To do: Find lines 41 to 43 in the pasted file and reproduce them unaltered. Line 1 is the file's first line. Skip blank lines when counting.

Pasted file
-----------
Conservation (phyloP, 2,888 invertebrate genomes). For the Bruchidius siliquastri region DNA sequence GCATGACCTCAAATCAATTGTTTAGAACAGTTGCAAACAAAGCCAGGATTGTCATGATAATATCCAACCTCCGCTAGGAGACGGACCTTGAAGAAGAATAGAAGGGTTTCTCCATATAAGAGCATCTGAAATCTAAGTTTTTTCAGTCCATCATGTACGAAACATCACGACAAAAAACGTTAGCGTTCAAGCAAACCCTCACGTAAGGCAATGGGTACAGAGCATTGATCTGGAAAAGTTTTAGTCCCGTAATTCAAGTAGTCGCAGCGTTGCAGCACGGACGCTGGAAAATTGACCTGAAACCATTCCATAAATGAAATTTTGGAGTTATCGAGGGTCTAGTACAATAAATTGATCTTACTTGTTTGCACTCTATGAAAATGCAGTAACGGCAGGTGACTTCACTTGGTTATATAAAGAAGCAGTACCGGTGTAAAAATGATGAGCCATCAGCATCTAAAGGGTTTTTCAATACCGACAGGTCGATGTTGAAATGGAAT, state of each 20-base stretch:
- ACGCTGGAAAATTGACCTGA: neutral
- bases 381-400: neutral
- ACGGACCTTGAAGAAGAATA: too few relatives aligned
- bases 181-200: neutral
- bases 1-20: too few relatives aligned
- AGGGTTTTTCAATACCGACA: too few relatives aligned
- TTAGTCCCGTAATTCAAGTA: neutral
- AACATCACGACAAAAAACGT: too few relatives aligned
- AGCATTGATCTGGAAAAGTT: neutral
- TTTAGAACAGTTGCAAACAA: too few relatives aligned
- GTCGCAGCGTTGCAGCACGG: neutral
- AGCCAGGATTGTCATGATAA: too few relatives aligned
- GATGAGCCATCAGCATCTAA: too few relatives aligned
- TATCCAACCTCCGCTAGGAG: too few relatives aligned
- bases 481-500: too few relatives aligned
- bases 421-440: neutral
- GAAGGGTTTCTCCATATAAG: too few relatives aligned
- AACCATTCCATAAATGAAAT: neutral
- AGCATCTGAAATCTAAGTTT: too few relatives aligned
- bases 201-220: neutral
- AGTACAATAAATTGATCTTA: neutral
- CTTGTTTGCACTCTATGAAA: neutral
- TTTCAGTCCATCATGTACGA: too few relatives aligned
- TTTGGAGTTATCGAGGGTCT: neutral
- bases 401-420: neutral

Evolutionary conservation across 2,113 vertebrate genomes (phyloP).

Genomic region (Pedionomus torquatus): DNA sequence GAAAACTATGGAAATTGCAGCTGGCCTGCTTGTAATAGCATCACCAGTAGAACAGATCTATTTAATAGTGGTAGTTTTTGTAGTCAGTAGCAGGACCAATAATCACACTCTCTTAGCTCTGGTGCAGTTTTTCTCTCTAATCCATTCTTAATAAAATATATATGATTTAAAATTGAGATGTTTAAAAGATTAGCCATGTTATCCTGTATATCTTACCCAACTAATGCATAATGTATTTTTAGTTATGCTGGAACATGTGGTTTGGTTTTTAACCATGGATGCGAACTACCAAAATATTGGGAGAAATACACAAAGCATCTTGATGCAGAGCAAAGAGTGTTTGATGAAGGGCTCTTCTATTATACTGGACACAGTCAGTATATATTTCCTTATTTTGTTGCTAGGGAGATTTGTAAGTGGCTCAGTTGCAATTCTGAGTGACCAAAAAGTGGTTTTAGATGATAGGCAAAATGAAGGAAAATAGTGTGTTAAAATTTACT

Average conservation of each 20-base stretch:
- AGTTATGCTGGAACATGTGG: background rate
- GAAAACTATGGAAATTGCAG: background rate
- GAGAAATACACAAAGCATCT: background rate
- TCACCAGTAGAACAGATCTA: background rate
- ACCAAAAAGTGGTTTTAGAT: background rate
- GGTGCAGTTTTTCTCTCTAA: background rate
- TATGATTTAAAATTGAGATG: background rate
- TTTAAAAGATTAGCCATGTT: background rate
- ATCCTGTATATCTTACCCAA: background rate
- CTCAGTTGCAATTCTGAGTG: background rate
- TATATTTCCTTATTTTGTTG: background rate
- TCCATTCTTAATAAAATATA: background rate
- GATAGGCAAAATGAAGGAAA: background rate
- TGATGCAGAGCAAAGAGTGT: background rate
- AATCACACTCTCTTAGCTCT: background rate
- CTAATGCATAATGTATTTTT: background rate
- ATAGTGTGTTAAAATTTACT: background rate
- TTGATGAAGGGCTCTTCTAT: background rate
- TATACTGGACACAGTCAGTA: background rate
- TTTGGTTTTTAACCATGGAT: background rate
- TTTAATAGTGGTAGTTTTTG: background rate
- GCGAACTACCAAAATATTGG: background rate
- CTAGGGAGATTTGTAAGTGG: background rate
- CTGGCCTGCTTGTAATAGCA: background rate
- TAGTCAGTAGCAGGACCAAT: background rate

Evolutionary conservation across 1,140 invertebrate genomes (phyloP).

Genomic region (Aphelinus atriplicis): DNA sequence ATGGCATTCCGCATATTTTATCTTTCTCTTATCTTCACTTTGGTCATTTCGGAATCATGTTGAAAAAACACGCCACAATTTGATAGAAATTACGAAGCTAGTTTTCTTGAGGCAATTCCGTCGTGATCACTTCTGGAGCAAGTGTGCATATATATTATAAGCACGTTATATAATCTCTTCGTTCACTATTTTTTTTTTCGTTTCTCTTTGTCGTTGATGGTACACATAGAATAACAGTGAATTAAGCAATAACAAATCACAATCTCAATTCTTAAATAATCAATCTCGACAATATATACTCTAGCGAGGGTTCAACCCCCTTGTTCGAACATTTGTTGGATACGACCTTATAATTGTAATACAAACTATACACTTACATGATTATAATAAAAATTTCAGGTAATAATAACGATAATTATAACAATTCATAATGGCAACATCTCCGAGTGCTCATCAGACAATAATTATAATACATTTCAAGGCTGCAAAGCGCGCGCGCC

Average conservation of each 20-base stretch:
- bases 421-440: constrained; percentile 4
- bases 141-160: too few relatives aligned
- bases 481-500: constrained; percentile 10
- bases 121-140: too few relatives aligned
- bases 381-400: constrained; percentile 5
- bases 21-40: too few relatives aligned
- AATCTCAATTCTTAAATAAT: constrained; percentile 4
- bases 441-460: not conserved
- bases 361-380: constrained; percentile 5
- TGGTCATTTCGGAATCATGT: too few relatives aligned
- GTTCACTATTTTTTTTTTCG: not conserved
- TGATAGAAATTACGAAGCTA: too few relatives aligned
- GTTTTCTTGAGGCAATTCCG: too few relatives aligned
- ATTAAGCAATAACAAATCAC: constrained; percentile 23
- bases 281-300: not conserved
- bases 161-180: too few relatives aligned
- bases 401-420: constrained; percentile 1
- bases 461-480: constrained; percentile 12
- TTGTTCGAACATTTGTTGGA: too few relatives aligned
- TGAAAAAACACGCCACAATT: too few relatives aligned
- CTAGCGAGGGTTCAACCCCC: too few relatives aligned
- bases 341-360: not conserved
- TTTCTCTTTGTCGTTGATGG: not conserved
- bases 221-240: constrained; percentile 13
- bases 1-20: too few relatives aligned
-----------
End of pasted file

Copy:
- TCCATTCTTAATAAAATATA: background rate
- GATAGGCAAAATGAAGGAAA: background rate
- TGATGCAGAGCAAAGAGTGT: background rate